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Reality television is a genre of television programming which presents purportedly unscripted dramatic or humorous situations, documents actual events, and features ordinary people instead of professional actors. Although the genre has existed in some form or another since the early years of television, the term reality television is most commonly used to describe programs produced since 2000. Documentaries and nonfictional programming such as the news and sports shows are usually not classified as reality shows.
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It's hard to assess the impact of the coronavirus on the economy, or on markets. But suppose the $6 trillion drop in the value of S&P 500 Index companies in 2020 equates to their lost sales. That could imply a nine-month top-line drought, as Richard Beales explains.
Banks including UniCredit and ING will halt payouts, following pressure from European regulators. Scrapping dividends across the euro zone could support 300 bln euros of extra lending, says Liam Proud. Those who keep paying out, like UBS, will regret it if the crisis persists.
The price of certain bond ETFs recently traded significantly lower than the value of their underlying assets – spooking jittery investors. But the newer ETFs are less the problem than the opaque bond market. Its old-fashioned structure needs a fix, says Anna Szymanski.
After weeks, perhaps months, of lockdown, layoffs and lower net worth, our views about what sort of leaders are needed won’t be the same as they are today. Rob Cox discusses the ramifications this will have across society, including the selection of the next U.S. president.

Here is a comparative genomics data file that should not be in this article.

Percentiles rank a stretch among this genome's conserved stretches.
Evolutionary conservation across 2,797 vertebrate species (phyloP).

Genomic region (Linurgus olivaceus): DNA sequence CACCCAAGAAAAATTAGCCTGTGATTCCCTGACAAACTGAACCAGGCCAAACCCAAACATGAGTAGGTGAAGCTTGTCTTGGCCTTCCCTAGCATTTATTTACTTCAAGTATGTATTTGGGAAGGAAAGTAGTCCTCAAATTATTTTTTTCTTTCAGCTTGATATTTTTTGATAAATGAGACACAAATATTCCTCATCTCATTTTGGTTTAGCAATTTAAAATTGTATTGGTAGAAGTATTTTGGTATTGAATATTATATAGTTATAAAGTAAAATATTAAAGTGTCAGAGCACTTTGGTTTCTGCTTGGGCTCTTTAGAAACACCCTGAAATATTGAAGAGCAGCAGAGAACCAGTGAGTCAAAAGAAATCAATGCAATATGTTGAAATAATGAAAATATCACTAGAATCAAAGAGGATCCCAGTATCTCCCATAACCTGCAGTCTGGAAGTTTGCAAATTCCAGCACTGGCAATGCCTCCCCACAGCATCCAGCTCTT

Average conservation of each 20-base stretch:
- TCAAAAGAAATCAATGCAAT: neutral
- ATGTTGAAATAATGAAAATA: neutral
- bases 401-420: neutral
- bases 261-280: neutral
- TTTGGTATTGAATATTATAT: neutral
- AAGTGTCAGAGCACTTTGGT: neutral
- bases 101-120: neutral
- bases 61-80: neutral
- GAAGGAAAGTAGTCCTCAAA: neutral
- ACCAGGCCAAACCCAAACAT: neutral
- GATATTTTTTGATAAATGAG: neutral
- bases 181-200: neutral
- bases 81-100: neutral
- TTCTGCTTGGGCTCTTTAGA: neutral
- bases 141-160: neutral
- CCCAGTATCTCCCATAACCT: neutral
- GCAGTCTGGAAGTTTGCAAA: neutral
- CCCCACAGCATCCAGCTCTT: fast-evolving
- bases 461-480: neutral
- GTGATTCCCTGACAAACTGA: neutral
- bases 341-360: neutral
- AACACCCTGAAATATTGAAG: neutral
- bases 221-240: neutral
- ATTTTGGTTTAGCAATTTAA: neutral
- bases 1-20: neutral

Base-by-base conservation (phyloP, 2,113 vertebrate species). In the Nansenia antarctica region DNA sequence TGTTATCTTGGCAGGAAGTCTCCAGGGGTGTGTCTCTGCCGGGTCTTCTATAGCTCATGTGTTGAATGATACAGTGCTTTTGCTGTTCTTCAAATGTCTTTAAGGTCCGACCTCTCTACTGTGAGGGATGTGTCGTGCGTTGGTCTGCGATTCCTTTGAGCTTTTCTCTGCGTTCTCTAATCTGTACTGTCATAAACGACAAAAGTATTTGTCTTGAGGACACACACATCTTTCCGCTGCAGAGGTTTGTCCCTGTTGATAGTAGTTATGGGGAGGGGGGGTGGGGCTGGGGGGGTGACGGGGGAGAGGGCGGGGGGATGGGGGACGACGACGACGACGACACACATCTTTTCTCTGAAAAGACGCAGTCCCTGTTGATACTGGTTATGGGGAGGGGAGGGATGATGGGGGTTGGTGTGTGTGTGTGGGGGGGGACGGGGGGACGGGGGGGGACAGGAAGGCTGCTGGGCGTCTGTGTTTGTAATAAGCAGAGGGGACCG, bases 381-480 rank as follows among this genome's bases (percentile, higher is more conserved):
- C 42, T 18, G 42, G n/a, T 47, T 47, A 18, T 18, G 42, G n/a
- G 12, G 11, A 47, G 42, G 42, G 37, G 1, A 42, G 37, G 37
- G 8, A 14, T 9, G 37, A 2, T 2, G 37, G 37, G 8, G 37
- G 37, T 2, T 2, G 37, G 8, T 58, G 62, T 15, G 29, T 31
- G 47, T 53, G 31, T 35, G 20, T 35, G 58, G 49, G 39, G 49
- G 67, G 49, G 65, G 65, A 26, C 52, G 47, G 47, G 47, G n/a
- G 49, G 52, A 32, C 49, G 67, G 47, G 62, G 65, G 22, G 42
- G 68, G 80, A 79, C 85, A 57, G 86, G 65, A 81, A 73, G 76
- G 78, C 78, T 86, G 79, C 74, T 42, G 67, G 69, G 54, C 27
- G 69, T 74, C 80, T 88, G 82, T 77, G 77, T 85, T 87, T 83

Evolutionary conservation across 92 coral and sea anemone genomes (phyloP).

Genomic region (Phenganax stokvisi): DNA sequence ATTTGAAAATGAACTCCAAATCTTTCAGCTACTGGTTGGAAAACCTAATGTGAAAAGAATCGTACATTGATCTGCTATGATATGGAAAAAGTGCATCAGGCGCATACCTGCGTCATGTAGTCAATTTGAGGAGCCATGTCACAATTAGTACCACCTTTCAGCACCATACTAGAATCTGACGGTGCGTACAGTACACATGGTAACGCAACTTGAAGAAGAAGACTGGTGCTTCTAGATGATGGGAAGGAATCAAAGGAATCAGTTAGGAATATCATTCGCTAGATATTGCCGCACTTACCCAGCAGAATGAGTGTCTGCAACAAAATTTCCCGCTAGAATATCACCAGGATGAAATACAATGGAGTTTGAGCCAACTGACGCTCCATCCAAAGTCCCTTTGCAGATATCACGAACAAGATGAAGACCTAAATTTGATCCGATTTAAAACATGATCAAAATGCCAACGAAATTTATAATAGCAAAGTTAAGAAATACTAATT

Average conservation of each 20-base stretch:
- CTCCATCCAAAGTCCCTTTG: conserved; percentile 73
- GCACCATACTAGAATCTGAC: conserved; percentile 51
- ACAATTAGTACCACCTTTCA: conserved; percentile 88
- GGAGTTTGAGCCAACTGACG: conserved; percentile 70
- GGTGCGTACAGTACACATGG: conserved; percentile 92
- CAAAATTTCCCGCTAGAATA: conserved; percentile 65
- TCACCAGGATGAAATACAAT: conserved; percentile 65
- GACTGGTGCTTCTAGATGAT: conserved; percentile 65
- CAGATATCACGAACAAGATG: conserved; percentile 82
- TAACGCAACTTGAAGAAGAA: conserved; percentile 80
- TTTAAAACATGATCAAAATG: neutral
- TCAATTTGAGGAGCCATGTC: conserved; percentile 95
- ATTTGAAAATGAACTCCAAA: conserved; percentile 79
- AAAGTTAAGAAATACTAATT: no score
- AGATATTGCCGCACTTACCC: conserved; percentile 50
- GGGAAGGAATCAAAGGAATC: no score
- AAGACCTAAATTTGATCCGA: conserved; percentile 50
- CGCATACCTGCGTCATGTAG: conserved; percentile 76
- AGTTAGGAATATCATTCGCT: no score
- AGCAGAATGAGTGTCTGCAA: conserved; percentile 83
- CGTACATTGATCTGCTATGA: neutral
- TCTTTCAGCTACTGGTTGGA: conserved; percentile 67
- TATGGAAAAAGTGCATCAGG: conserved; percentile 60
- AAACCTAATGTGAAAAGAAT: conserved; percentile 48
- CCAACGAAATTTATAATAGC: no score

Xerox's hostile $35 bln bid for HP has hit a roadblock. It's hard to convince investors to back a risky, debt-fuelled and unfriendly takeover in a time of global fear and uncertainty. Still, deals that made sense before Covid-19 should still make sense after, John Foley argues.
Governments are spending freely to fight the economic damage caused by the coronavirus. Public debt will rise relative to gross domestic product, but that will matter less than in the past. Swaha Pattanaik explains why when it comes to debt-to-GDP ratios, 150% is the new 100%.
Notions of national security will broaden as companies are expected to do their bit to keep stricken economies afloat. Expect that kind of thinking to take hold globally, with dismal implications for cross-border mergers, says Lauren Silva Laughlin.
Mark Zuckerberg’s social network is eyeing a 10% stake in Reliance Industries’ telecom operator. That could help tycoon Mukesh Ambani keep a promise to pay down debt. And the pair would make a strong partnership in India’s fast-evolving consumer tech market, says Una Galani
Congress is dragging its heels in approving a $2 trln virus bailout. The lesson of the financial crisis is that lawmakers should get the short-term essentials taken care of first, and worry about broader fixes later, says Antony Currie.
Spain’s $39 bln Santander may pause shareholder payouts for 2020, freeing up capital to support lending amid the pandemic. As Liam Proud explains, a more radical move would be for banks to all cut 2019 dividends as well. Doing so could help save the world economy.